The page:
Abstract | April 4, 2022

Confounding Factors that can be Attributed to the Rise and Fall of COVID-19 Incidences within Florida Counties

Presenting Authors: Mara Seat, BS, Medical Student, 3rd Year, NSU, Davie, Florida; Alana Peng, OMS-III, NSU, Davie, Florida; Julia Nordhausen, OMS-III, NSU, Davie, Florida

Coauthors: Alana Barclay, OMS-III; Julia Nordhausen, OMS-III; Samantha Sostorecz, OMS-III; Benjamin Rivera, OMS-III; Christopher Schwab, OMS-III; Balawal Qaiser, OMS-III; Aveen Salar, OMS-III; Aysha Nuhuman; Radleigh Santos Ph.D.; Robin J. Jacobs PhD, MSW, MS, MPH

Background: The coronavirus pandemic has emerged as a significant threat to public health, economic stability, and healthcare infrastructure. In this study, we sought to determine the influence of gender, poverty level, unemployment rate, and disability prevalence on positive COVID-19 tests per capita. The COVID-19 pandemic has not created health inequalities but rather exposed the preexisting biological and social factors that influence individual outcomes. This secondary analysis aims to provide a more indepth view of how these confounding variables contribute to COVID-19 incidence in Florida counties, with the hope that future studies can examine this relationship throughout the United States.

Hypothesis: Prevalence of male gender, those with disability, population under 100% of poverty, and civilian labor force unemployed would increase the rate of positive COVID-19 tests per capita in 67 counties in Florida.

Methods: This secondary analysis was conducted through a linear regression line with the best fit for the confounding factors, using the Florida Department of Health’s data from 2015-2019. Each model was evaluated using both adjusted R-squared and Akaike Information Criterion, along with a number of significant predictors. We displayed the models with the best Akaike Information Criterion among those with the optimal number of significant predictors. The normalized set used was “Total Positive Tests (Per Capita)”. The four explanatory variables that resulted in the best model were sex, poverty level, unemployment, and disability.

Results: An increase in the Male population of one percent resulted in an expected increase of 3.35 positive COVID tests (per 1,000 people). An increase of one percent in the population of People under 100% of Poverty resulted in an expected increase of 1.01 positive COVID tests (per 1,000 people). An increase of one percent in the population of People with a Disability resulted in an expected decrease of 1.56 positive COVID tests (per 1,000 people). The adjusted R-squared was 0.4099, indicating that 40.99% of the variance in Positive COVID Tests (per Capita) is explained by the model used. Unemployment rates were not statistically significant.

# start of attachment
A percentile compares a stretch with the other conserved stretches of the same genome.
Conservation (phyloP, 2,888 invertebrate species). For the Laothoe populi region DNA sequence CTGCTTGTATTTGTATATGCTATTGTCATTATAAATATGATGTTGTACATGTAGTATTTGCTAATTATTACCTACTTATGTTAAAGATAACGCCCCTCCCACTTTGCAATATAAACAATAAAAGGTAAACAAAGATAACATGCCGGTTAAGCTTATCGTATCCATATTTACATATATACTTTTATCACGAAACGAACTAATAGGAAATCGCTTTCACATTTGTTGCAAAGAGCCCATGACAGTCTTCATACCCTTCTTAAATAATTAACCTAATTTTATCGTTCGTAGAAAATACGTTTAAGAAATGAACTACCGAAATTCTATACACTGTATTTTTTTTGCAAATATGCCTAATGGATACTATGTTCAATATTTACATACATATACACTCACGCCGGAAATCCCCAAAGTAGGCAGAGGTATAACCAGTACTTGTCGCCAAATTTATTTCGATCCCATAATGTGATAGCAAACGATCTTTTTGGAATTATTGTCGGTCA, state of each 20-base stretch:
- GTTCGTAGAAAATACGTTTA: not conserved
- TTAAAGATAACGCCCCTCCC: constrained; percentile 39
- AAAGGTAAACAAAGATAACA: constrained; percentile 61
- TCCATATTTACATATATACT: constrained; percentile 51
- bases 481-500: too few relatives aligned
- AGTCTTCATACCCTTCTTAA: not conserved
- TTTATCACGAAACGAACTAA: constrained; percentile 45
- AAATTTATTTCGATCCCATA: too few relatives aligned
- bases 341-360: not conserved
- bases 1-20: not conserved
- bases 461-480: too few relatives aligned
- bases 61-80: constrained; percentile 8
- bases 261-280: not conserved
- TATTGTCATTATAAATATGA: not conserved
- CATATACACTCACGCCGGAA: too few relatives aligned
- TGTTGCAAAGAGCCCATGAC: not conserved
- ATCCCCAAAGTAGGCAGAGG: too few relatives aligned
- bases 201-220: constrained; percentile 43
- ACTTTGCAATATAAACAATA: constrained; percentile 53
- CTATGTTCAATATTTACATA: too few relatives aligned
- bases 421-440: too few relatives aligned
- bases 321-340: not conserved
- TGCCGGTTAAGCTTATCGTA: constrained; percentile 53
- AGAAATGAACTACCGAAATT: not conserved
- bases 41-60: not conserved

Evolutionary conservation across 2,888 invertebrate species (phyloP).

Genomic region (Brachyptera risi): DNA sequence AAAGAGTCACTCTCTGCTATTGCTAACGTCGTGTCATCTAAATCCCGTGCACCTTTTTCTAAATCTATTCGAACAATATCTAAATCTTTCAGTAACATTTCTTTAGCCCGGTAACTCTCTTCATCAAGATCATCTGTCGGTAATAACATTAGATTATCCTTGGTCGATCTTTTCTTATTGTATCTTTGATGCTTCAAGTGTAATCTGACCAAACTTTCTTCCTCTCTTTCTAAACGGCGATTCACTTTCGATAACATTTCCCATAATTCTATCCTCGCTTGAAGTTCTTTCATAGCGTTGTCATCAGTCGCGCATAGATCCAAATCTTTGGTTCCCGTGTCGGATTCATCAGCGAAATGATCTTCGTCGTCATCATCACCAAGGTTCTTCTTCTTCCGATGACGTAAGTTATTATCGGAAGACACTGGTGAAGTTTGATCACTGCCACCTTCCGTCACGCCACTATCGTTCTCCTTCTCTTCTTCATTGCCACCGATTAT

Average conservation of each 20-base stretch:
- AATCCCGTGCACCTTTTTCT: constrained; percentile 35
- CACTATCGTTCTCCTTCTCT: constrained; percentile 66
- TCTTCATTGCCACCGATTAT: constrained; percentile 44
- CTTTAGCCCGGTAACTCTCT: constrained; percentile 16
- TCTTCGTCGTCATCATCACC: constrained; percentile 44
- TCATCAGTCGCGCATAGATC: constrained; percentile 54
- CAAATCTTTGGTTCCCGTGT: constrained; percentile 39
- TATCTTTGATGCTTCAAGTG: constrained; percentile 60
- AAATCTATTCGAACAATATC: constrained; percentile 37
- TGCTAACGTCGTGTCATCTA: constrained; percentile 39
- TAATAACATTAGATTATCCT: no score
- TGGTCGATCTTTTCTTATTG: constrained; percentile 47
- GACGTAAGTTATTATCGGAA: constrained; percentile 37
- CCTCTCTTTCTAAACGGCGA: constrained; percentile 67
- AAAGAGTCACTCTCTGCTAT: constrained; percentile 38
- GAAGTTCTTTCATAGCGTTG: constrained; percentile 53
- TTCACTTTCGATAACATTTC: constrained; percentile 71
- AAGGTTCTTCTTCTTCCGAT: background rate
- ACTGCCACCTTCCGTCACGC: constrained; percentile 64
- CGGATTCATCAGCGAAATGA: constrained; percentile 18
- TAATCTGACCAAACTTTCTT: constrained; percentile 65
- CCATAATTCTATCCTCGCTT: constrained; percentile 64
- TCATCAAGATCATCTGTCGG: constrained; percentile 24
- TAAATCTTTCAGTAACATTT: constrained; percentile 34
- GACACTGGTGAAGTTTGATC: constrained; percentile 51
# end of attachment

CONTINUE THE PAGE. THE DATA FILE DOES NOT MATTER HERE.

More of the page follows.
Discussion: We attributed the lower incidence of positive COVID-19 tests amongst Disabled People to an increased focus on isolation due to a higher incidence of pre-existing conditions in this cohort. Additionally, an increase in positivity rate of those under 100% poverty may be due to a lack of secure housing and an inability to work from home. Unemployment rate did not have a significant effect on positive rates, which differed from our initial hypothesis. We believe this finding may be attributed to an increase in federal funding to support the rapidly growing unemployment workforce, which allowed for individuals to remain at home and social distance. Biological sex has been a known modifier of disease, which is exemplified in this study through an increase in positive COVID-19 rates in the male population. Although this study is a microcosm that explores the confounding variables on positivity rate per capita in Florida counties, these variables may be influential in future studies that apply to a broader scope across the United States

Posted in: Public Health & Environmental Medicine1